Generations of teachers share their faith through Catholic schools
HARTINGTON - When Ray Weier started teaching at Hartington’s Cedar Catholic High School 52 years ago, he hoped to impart mathematics knowledge along with a deep understanding of God’s love to each of his students - just like his teachers did for him.
Taking teacher roll call at Holy Trinity and Cedar Catholic, it’s evident that heritage has been passed down through generations and continues today.
Weier taught Nancy Hochstein who now teaches fifth grade at Holy Trinity. Hochstein taught JoAnne Hamilton who now teaches vocal music at both Holy Trinity and Cedar Catholic. And Hamilton taught James Kaiser who now teaches Theology at the high school.
While there’s a connection between four generations of Hartington’s Catholic school teachers, generations of families have benefitted from academic excellence and the faith family for the past 120 years.
“Coming to teach at Cedar Catholic felt just like coming home to me,” Weier said. “It has been especially rewarding to see some of my former students come back to teach in a Catholic school system.”
It’s a cause for celebration as this week marks National Catholic Schools Week - recognized annually in the United States since 1974 for carrying out the church’s mission to pass on the faith from one generation to the next. This week’s theme is “Catholic Schools: Faith. Excellence. Service.”
Special festivities will continue throughout the week at Holy Trinity Elementary and Cedar Catholic High School in Hartington, as well as East-West Catholic Elementary School in Bow Valley.
“I believe we have a chance to be real disciples of Christ ... to have the opportunity to help kids in their faith, to help in the community’s good times and bad times, in all different situations in life,” Hamilton said. “It’s all valuable.”
Kaiser said he feels fortunate to have grown up as a student in Catholic Schools - from Kindergarten at East Catholic in Bow Valley, the rest of his elementary years at West Catholic in Fordyce, and then Cedar Catholic High School, graduating in 2015.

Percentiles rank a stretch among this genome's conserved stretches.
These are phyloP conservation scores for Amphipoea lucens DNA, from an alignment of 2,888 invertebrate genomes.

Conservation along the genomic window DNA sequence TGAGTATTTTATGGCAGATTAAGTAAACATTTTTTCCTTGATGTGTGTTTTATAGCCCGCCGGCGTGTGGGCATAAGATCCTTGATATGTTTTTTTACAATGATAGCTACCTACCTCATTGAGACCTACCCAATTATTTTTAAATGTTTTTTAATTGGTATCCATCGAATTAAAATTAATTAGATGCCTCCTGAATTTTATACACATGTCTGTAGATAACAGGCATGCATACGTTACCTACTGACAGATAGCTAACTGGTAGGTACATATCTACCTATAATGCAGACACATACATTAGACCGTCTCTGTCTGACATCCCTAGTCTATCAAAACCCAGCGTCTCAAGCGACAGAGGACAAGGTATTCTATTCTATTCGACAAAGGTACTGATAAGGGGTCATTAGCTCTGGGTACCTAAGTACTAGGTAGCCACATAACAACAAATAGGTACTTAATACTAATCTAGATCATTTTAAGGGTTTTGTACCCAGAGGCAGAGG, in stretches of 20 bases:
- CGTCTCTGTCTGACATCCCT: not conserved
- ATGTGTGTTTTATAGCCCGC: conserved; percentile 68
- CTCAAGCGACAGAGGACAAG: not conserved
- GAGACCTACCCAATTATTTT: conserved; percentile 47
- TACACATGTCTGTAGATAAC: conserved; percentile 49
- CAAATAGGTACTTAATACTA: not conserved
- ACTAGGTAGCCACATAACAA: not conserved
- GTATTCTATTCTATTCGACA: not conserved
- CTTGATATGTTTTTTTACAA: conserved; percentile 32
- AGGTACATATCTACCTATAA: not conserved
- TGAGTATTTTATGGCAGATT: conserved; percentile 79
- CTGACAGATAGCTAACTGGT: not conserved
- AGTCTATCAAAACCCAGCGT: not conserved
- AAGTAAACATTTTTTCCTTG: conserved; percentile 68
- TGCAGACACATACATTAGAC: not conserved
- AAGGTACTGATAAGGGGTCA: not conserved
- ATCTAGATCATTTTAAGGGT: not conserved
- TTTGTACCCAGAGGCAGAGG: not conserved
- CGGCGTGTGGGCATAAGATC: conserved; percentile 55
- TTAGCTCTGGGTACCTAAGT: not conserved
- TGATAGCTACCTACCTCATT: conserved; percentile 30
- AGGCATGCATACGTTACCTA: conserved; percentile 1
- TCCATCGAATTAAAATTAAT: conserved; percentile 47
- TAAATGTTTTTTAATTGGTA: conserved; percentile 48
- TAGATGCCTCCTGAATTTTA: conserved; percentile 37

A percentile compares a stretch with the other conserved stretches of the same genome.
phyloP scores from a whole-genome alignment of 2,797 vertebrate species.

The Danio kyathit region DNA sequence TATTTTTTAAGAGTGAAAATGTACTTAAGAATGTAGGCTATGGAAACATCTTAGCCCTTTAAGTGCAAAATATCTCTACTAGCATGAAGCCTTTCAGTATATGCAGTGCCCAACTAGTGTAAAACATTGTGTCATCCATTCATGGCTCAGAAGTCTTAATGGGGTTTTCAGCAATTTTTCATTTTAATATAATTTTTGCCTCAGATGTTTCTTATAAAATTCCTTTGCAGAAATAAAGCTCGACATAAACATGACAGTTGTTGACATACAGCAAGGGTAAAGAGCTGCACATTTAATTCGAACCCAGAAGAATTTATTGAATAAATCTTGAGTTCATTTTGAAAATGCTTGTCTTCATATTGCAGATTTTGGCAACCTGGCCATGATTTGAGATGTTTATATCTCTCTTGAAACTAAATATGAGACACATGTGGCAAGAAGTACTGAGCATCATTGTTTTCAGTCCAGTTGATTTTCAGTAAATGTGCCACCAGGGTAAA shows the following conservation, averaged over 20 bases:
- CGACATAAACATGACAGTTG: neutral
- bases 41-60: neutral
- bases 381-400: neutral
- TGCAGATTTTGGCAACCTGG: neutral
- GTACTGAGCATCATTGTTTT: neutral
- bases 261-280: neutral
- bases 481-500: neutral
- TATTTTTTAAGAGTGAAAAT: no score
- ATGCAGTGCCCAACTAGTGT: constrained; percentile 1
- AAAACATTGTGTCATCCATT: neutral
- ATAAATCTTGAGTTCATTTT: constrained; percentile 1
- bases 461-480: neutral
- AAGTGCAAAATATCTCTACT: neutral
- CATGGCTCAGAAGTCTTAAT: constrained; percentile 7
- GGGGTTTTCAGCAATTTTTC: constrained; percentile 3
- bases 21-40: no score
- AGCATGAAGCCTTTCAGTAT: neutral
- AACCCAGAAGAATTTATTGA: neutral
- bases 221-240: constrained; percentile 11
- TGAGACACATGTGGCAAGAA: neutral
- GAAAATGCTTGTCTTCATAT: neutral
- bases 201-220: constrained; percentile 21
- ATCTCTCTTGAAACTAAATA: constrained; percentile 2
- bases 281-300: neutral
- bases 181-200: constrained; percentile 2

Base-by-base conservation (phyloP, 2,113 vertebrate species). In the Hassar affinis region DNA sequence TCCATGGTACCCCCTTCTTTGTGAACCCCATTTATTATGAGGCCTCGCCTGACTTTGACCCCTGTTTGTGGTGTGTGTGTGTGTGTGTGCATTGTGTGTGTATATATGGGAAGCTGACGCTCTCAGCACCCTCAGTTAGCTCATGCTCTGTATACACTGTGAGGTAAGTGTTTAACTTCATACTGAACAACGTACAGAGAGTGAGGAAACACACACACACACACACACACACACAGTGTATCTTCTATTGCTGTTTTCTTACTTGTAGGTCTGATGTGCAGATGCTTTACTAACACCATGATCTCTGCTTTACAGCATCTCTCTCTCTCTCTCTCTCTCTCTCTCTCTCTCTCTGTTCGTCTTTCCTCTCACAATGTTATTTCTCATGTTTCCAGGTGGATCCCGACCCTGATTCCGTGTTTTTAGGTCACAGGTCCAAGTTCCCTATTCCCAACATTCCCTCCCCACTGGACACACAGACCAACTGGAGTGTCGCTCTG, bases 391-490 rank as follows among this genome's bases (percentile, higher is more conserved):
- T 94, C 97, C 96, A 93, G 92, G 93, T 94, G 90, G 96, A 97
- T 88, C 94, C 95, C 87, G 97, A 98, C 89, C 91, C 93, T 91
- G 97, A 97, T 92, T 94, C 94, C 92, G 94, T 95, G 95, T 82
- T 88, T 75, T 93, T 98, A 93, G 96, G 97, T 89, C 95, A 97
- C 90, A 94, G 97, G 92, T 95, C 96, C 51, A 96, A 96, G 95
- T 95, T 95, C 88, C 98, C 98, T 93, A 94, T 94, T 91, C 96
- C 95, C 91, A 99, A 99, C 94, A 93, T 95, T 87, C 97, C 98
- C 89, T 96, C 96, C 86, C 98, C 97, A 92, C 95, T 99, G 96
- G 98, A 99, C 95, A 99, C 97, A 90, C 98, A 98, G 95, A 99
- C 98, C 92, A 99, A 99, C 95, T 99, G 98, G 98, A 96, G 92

“I always felt like the ultimate plan was to one day move home and teach in the area but I didn’t expect to be at Cedar this early,” he said. “Many teachers who taught me are still here and I always felt lucky that I had them.”
Kaiser experienced music taught by Hamilton his seventh through senior years and remembers the vocal music contests under her lead.
“I remember going to other competitions and our school had twice as many students out (for music) than other places,” he said. “It seemed like another way we could show off our talents and Mrs. Hamilton was good at putting up with 60-plus students at the time.”
Hamilton said she hopes to have the same impact on students that Weier and Hochstein had on her formative years at school.
“He is irreplaceable. I did not like geometry very well but I survived with him as a teacher,” she said of Weier. “Mrs. Hochstein, she has a special place in my heart. You have those favorite teachers growing up and she was one of them.”
The two women grew their relationship from teacher-student to colleagues and friends over the years. Hochstein’s students are always amused to learn that she taught Hamilton, as well as some of their own parents.
Catholic Schools will always be a place where people are welcomed with open arms, Hamilton said, from teachers to students and their families, and the community as a whole.
“I’ve really thought about it and realize how lucky I am that someone who taught me Math and someone who taught me English gave me the opportunity to pass on the love of music and it’s the circle of life,” Hamilton said. “It’s been a really rewarding experience to be here and to teach alongside them.”